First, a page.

He noted that the focus is no longer solely on the Western Balkans, Ukraine, Moldova, and Georgia, but on existential questions with implications for the region and the world. “The question is whether these countries are part of the EU’s future or whether they are a buffer zone between Russia and the EU,” added Xhambazi.
He raised the issue of the extent to which the shift towards security affects the enlargement, bearing in mind immigration, the need for raw materials, energy, and other matters for which the EU cannot rely on being self-sufficient. This, he added, pushed the Union to seek more sovereignty and autonomy.
Dina Bajramspahic, a political analyst, commented on the negotiations process, stating that lethargy has prevailed, and that enthusiasm and energy have been lost, which is necessary to renew.
“It is important to remember that we entered the EU integration process voluntarily. When faced with a recommendation or a task, our public officials become defenders of sovereignty, and among them are those who were not in favour of the independence of the state,” said Bajramspahić.
She mentioned the difference is in tools that various malign influences use. Bajramspahić stated that there is a significant number of citizens in Montenegro who do not believe in Russian influence, stating that among them is a part of pro-Montenegro-oriented citizens, and explaining that this issue and its associated dangers are underestimated, and not enough is done to deconstruct disinformation narratives. She also pointed out the concerning state of the media scene.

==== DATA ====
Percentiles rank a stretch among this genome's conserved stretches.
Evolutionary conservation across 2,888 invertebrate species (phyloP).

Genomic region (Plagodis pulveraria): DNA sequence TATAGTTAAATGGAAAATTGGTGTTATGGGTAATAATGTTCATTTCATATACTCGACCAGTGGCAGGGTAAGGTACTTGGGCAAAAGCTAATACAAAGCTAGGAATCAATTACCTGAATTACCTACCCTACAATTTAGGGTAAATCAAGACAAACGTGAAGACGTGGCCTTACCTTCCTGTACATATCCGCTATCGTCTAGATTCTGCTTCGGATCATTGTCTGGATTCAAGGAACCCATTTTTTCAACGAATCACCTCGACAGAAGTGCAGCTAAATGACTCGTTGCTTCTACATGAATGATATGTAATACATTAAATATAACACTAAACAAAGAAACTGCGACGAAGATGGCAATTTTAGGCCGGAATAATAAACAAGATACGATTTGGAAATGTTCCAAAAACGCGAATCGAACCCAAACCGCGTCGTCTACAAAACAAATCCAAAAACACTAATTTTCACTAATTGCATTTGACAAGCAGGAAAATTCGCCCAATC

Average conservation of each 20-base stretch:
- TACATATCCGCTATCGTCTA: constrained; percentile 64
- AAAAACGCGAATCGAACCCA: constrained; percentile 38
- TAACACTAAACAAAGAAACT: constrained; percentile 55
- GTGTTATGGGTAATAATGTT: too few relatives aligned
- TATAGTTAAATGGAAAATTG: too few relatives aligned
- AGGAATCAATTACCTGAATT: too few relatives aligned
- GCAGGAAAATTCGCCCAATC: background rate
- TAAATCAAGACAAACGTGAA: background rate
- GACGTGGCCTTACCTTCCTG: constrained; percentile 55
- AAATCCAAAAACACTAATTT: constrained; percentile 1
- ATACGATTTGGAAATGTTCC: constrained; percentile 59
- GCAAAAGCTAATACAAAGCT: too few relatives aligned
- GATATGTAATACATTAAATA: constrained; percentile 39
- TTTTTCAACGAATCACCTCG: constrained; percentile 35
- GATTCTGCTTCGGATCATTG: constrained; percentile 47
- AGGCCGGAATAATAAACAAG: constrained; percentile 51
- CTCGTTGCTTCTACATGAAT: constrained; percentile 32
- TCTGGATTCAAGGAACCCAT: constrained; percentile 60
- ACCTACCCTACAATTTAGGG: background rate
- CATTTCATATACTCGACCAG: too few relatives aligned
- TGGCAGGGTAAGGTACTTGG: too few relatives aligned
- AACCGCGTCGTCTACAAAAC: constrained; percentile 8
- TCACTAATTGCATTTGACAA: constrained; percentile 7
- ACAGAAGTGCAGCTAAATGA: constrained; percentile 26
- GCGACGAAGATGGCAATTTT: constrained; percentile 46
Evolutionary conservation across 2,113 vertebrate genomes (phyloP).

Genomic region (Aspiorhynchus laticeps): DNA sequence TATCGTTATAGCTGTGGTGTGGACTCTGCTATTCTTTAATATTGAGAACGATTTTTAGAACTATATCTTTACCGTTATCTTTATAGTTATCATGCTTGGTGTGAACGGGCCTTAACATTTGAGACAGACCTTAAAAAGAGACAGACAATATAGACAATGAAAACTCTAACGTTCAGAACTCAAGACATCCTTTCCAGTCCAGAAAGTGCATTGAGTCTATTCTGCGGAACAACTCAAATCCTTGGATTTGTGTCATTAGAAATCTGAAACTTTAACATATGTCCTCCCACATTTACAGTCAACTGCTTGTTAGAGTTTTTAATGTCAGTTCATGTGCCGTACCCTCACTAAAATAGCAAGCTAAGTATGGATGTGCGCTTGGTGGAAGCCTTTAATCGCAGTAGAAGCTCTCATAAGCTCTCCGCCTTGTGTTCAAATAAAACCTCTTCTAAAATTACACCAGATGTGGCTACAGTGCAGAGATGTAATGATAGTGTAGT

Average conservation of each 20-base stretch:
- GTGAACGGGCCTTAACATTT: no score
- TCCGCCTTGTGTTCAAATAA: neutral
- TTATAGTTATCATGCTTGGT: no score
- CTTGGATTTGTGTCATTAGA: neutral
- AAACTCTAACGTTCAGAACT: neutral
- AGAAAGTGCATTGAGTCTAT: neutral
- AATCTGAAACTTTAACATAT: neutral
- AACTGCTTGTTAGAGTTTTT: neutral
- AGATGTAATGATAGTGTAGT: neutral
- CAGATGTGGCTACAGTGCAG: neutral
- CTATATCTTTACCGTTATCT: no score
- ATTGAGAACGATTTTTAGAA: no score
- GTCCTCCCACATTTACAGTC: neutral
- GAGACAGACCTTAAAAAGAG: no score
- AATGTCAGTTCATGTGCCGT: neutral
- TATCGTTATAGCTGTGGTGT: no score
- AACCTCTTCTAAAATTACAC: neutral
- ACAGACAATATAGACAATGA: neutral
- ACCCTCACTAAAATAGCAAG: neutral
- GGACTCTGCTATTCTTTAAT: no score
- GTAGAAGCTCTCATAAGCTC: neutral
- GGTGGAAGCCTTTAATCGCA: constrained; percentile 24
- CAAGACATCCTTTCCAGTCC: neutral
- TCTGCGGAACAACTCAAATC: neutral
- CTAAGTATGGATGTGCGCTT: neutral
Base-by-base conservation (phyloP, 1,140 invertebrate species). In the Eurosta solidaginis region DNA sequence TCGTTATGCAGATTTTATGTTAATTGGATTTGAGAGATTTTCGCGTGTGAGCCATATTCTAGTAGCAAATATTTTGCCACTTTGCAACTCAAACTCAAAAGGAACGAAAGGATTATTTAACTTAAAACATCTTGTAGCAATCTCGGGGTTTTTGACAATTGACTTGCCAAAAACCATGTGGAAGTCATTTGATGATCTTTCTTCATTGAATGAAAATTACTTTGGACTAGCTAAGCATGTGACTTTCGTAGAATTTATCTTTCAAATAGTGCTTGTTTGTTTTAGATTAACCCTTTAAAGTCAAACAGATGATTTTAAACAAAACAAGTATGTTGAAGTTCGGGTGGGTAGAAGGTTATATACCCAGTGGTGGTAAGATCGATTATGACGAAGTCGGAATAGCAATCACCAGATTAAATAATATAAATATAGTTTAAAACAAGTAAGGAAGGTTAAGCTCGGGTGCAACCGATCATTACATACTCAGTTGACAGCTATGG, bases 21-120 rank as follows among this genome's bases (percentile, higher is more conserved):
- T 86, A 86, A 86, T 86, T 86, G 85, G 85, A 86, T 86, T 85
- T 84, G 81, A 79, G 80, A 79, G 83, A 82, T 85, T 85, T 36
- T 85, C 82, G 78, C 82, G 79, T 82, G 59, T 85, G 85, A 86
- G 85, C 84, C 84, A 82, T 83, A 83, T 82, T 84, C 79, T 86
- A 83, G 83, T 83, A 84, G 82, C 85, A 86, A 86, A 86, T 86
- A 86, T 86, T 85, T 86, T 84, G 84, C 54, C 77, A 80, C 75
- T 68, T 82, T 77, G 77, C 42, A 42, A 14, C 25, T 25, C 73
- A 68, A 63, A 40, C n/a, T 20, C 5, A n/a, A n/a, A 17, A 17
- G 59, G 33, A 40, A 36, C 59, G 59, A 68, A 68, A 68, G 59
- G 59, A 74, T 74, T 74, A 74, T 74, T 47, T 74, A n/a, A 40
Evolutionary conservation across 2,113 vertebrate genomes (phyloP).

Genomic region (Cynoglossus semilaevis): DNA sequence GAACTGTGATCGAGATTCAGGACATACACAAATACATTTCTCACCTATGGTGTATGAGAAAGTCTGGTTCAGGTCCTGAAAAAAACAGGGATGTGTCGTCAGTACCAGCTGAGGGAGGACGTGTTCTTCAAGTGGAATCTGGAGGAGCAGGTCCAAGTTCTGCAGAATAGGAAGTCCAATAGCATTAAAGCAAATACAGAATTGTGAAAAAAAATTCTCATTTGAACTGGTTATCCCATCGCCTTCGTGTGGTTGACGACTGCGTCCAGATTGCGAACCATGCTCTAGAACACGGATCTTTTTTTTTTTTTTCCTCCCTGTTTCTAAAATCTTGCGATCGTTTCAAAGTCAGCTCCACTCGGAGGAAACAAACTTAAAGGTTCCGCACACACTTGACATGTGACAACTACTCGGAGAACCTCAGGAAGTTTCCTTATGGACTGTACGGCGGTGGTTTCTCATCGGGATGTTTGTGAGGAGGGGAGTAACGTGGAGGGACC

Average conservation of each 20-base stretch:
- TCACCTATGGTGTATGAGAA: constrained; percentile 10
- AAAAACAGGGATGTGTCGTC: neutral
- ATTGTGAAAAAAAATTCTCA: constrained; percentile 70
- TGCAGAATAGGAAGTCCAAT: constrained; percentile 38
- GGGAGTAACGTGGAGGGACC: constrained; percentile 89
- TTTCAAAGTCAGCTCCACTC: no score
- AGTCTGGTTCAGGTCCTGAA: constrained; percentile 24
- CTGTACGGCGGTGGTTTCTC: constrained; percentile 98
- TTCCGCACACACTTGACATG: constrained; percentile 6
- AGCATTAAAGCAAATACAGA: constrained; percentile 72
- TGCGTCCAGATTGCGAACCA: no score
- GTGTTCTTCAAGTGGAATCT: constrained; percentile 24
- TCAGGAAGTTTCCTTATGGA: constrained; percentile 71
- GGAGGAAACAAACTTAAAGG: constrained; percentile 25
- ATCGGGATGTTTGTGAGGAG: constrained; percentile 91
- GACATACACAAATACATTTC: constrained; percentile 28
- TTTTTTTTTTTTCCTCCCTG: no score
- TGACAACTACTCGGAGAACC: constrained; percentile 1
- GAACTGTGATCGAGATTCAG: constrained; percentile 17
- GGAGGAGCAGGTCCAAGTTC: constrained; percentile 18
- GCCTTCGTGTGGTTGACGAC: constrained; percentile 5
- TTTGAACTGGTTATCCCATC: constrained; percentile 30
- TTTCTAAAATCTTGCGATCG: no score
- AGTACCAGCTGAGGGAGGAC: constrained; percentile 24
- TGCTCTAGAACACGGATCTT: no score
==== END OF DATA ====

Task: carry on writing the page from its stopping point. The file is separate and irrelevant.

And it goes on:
The conference was closed by Daliborka Uljarević, Executive Director of CCE, Balša Božović, Executive Director of ADD and Director of the FES Regional Office for Serbia and Montenegro, Kirsten Schönefeld.
Schönefeld reminded that the conference addressed a wide range of aspects of the European integration in the Western Balkans. “We discussed different integration models, phased accession, revised methodology, the Berlin process… All these aspects are very important. We should ask ourselves how to overcome the lethargy that has appeared over the years, and how to return to political missions and issues of EU enlargement”, stated Schoenefeld.
She concluded that European integration does not refer only to the integration of the Western Balkans, but also to the return of that region home and the fulfillment of the EU’s promise to make it a peace project.